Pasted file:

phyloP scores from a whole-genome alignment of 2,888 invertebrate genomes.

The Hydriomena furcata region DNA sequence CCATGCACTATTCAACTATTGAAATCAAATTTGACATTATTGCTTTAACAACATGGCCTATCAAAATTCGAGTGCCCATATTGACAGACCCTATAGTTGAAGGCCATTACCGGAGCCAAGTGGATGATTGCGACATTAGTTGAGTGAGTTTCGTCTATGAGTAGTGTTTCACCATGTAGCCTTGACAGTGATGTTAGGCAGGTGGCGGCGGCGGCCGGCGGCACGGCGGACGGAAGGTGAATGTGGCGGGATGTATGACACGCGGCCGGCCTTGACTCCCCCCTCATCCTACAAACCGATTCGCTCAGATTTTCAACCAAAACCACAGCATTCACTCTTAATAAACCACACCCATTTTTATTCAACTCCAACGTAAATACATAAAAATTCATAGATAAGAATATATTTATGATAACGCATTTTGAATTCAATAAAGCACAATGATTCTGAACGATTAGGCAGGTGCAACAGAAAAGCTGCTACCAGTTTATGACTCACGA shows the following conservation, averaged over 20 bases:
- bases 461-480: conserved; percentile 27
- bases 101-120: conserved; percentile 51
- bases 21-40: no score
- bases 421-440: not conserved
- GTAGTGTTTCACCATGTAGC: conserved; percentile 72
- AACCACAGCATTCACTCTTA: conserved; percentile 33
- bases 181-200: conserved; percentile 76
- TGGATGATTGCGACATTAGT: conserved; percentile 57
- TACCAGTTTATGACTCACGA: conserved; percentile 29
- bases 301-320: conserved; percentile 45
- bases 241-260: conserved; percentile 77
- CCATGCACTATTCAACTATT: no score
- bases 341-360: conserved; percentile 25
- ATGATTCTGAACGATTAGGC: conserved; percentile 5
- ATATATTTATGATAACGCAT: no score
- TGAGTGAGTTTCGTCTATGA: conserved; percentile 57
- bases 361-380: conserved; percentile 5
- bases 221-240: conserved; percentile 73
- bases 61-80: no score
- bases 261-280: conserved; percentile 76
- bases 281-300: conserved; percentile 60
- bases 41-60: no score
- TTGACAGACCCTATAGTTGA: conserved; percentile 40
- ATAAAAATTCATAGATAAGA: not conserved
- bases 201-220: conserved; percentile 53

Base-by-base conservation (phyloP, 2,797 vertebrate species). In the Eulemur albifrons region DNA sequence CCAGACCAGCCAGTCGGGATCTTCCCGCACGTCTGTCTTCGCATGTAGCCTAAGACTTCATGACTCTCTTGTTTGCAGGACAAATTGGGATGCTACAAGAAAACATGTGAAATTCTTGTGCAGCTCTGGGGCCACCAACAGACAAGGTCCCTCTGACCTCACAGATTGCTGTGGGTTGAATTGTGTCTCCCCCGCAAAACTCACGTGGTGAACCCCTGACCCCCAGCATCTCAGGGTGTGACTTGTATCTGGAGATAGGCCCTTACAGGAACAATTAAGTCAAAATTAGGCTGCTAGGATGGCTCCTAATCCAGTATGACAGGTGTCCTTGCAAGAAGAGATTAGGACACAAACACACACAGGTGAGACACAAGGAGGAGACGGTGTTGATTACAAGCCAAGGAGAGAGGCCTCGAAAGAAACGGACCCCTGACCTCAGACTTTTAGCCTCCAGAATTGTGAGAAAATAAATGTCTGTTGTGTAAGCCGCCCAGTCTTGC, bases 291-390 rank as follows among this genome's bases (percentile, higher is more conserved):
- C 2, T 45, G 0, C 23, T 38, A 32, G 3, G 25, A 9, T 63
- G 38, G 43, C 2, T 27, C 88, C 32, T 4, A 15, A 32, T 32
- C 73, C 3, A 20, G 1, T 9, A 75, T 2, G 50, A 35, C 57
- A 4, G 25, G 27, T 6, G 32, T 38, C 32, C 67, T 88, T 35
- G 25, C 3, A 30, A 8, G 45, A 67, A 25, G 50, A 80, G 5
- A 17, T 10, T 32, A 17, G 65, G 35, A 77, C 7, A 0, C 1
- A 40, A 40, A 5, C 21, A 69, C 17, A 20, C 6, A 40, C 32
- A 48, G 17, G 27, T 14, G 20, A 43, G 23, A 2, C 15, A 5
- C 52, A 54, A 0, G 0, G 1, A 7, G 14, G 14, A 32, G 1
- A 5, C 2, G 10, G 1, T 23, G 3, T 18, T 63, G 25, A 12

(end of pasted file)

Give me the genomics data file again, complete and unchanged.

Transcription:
phyloP scores from a whole-genome alignment of 2,888 invertebrate genomes.

The Hydriomena furcata region DNA sequence CCATGCACTATTCAACTATTGAAATCAAATTTGACATTATTGCTTTAACAACATGGCCTATCAAAATTCGAGTGCCCATATTGACAGACCCTATAGTTGAAGGCCATTACCGGAGCCAAGTGGATGATTGCGACATTAGTTGAGTGAGTTTCGTCTATGAGTAGTGTTTCACCATGTAGCCTTGACAGTGATGTTAGGCAGGTGGCGGCGGCGGCCGGCGGCACGGCGGACGGAAGGTGAATGTGGCGGGATGTATGACACGCGGCCGGCCTTGACTCCCCCCTCATCCTACAAACCGATTCGCTCAGATTTTCAACCAAAACCACAGCATTCACTCTTAATAAACCACACCCATTTTTATTCAACTCCAACGTAAATACATAAAAATTCATAGATAAGAATATATTTATGATAACGCATTTTGAATTCAATAAAGCACAATGATTCTGAACGATTAGGCAGGTGCAACAGAAAAGCTGCTACCAGTTTATGACTCACGA shows the following conservation, averaged over 20 bases:
- bases 461-480: conserved; percentile 27
- bases 101-120: conserved; percentile 51
- bases 21-40: no score
- bases 421-440: not conserved
- GTAGTGTTTCACCATGTAGC: conserved; percentile 72
- AACCACAGCATTCACTCTTA: conserved; percentile 33
- bases 181-200: conserved; percentile 76
- TGGATGATTGCGACATTAGT: conserved; percentile 57
- TACCAGTTTATGACTCACGA: conserved; percentile 29
- bases 301-320: conserved; percentile 45
- bases 241-260: conserved; percentile 77
- CCATGCACTATTCAACTATT: no score
- bases 341-360: conserved; percentile 25
- ATGATTCTGAACGATTAGGC: conserved; percentile 5
- ATATATTTATGATAACGCAT: no score
- TGAGTGAGTTTCGTCTATGA: conserved; percentile 57
- bases 361-380: conserved; percentile 5
- bases 221-240: conserved; percentile 73
- bases 61-80: no score
- bases 261-280: conserved; percentile 76
- bases 281-300: conserved; percentile 60
- bases 41-60: no score
- TTGACAGACCCTATAGTTGA: conserved; percentile 40
- ATAAAAATTCATAGATAAGA: not conserved
- bases 201-220: conserved; percentile 53

Base-by-base conservation (phyloP, 2,797 vertebrate species). In the Eulemur albifrons region DNA sequence CCAGACCAGCCAGTCGGGATCTTCCCGCACGTCTGTCTTCGCATGTAGCCTAAGACTTCATGACTCTCTTGTTTGCAGGACAAATTGGGATGCTACAAGAAAACATGTGAAATTCTTGTGCAGCTCTGGGGCCACCAACAGACAAGGTCCCTCTGACCTCACAGATTGCTGTGGGTTGAATTGTGTCTCCCCCGCAAAACTCACGTGGTGAACCCCTGACCCCCAGCATCTCAGGGTGTGACTTGTATCTGGAGATAGGCCCTTACAGGAACAATTAAGTCAAAATTAGGCTGCTAGGATGGCTCCTAATCCAGTATGACAGGTGTCCTTGCAAGAAGAGATTAGGACACAAACACACACAGGTGAGACACAAGGAGGAGACGGTGTTGATTACAAGCCAAGGAGAGAGGCCTCGAAAGAAACGGACCCCTGACCTCAGACTTTTAGCCTCCAGAATTGTGAGAAAATAAATGTCTGTTGTGTAAGCCGCCCAGTCTTGC, bases 291-390 rank as follows among this genome's bases (percentile, higher is more conserved):
- C 2, T 45, G 0, C 23, T 38, A 32, G 3, G 25, A 9, T 63
- G 38, G 43, C 2, T 27, C 88, C 32, T 4, A 15, A 32, T 32
- C 73, C 3, A 20, G 1, T 9, A 75, T 2, G 50, A 35, C 57
- A 4, G 25, G 27, T 6, G 32, T 38, C 32, C 67, T 88, T 35
- G 25, C 3, A 30, A 8, G 45, A 67, A 25, G 50, A 80, G 5
- A 17, T 10, T 32, A 17, G 65, G 35, A 77, C 7, A 0, C 1
- A 40, A 40, A 5, C 21, A 69, C 17, A 20, C 6, A 40, C 32
- A 48, G 17, G 27, T 14, G 20, A 43, G 23, A 2, C 15, A 5
- C 52, A 54, A 0, G 0, G 1, A 7, G 14, G 14, A 32, G 1
- A 5, C 2, G 10, G 1, T 23, G 3, T 18, T 63, G 25, A 12